Distance: 42 miles (68 km)
Time: 5 days
- Note: The time needed to do this hike can vary dramatically depending on the conditions, as well as the fitness and experience of the hiker. As a general reference, John Chapman, in his South West Tasmania guidebook, suggests between 14 and 18 days. Personally, I think this may be a little conservative. I would say between 11 and 14 days would be standard given average levels of fitness, experience and a mixed bag with the weather.
Start / Finish:
- Farmhouse Creek Trailhead
- Scotts Peak Dam
- December to March
Maps / Info:
- TASMAP 1:25,000 (6 maps) – Burgess, Bobs, Federation, Crossing, Razorback, Glovers
- TASMAP 1:100,000 Old River & Huon. Both these sheets are useful for overview purposes, however, when the weather turns nasty, you will be glad you are carrying the 1:25,000 maps.
- Note: As of May, 2015, TASMAP have made it’s topographic maps available for digital download (A$2 each)
- John Chapman’s South West Tasmania includes maps and trekking notes. Now in its 5th edition (2008).
Trip Report & Photos:
Last month (March, 2015) I re-visited one of my favourite hiking destinations, Southwest Tasmania.
Unfortunately things didn’t work out as planned. A combination of a huge storm front and a family commitment back in Queensland (QLD), meant that the time I had originally allotted for the trip was not going to be sufficient.
Consequently, I made the decision to do an abbreviated version of the journey in the form of traversing the Arthur Range (i.e. a combination of the Eastern & Western Arthurs subranges). I was joined by my friend and brother-in-law, Jonno, who was making his first backcountry trip to Tasmania.
Our journey began at the Farmhouse Creek trailhead, located southwest of the town of Geeveston. From there we would trek approximately 42 miles (68 km) over the next four or five days to our finishing point at Scotts Peak Dam. The weather forecast for the week didn’t look great, however, we remained cautiously (foolishly?) optimistic.
Hiking in southwest Tasmania is always a meteorological roll of the dice; even in February and March which traditionally offer the best opportunity for fine conditions.
On this occasion it turned out the prognosticators were correct. During the course of the traverse, approximately 80% of our hiking was done in rain, high winds, fog and temperatures that hovered just above freezing.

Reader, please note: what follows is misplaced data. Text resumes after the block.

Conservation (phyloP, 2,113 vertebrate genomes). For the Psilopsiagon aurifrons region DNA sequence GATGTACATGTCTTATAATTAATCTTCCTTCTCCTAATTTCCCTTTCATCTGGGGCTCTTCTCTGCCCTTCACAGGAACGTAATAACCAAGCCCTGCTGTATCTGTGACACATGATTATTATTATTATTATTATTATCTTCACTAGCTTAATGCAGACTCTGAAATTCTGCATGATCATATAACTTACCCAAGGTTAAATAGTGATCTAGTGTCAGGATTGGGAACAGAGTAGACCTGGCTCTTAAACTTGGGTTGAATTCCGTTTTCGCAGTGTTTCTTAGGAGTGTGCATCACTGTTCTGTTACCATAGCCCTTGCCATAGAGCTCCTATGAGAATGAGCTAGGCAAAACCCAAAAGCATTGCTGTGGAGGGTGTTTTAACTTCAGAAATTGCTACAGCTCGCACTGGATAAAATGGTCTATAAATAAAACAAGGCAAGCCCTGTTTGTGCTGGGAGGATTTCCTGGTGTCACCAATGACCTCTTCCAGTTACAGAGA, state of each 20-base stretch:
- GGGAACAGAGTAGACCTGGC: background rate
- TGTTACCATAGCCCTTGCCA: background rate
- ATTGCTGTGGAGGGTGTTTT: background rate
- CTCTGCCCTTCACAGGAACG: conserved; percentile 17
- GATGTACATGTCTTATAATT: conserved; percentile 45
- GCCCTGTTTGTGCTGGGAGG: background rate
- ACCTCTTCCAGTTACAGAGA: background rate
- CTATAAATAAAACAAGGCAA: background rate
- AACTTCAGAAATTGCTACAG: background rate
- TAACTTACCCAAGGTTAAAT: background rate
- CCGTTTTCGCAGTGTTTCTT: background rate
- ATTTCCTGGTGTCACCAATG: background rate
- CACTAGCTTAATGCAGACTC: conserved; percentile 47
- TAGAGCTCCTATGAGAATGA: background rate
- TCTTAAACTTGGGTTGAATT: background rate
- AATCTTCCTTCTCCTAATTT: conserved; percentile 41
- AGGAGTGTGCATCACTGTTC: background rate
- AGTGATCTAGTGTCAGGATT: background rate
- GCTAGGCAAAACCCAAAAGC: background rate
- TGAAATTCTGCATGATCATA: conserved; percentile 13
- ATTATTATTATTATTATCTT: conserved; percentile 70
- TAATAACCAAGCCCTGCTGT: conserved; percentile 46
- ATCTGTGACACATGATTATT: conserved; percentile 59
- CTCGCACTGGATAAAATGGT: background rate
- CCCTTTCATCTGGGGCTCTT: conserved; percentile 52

When these sort of conditions are encountered, the #1 priority becomes safety. Objective decision making and core temperature management are key. This especially holds true in places such as the Arthur Range, where a good percentage of the hiking is done on open ridges exposed to the full brunt of the Roaring Forties.
The inclement weather combined with overgrown vegetation, knee-high mud and steep/slippery rock surfaces, meant that the going was occasionally dangerous and invariably slow. That being said, despite the challenging conditions the jokes kept flying backwards and forwards, and the mood throughout the trip was a positive one.
When we were afforded a respite from the elements, the views were spectacular. Sublime sunsets, jagged quartzite peaks, hanging valleys and glacier-carved lakes were amongst the highlights.
Altogether the trip was an enjoyable one. Yes, it could have been better weather-wise; but such is the nature of hiking in southwest Tasmania.
Sometimes you luck out and are afforded an extended stretch of fine conditions and glorious vistas. Other times you will be pounded “from go to woe” and all you will see is horizontal rain, cloud and the brim of your baseball cap pulled all the way down over your forehead.
In such circumstances, the best you can do is simply shrug your shoulders, have a wry chuckle and get on with things. One of those glass half full deals.
On a related side note, treks such as the Arthur Traverse have long struck me as an ideal opportunity by which to discover whether or not you are a “fair” or “foul” weather hiker. Consider the following; when the sun is shining for days on end, temps are in the 70’s (low 20’s celsius) and you are surrounded by beautiful scenery, who wouldn’t love backpacking? On the other hand, how many of these same folks finish a hike in driving wind, rain and freezing temperatures (assuming they have both the gear and the skills to do so safely), and come out the other side feeling positive and eager for more? Chances are if you can answer the latter question in the affirmative, you may well be a “backcountry lifer.”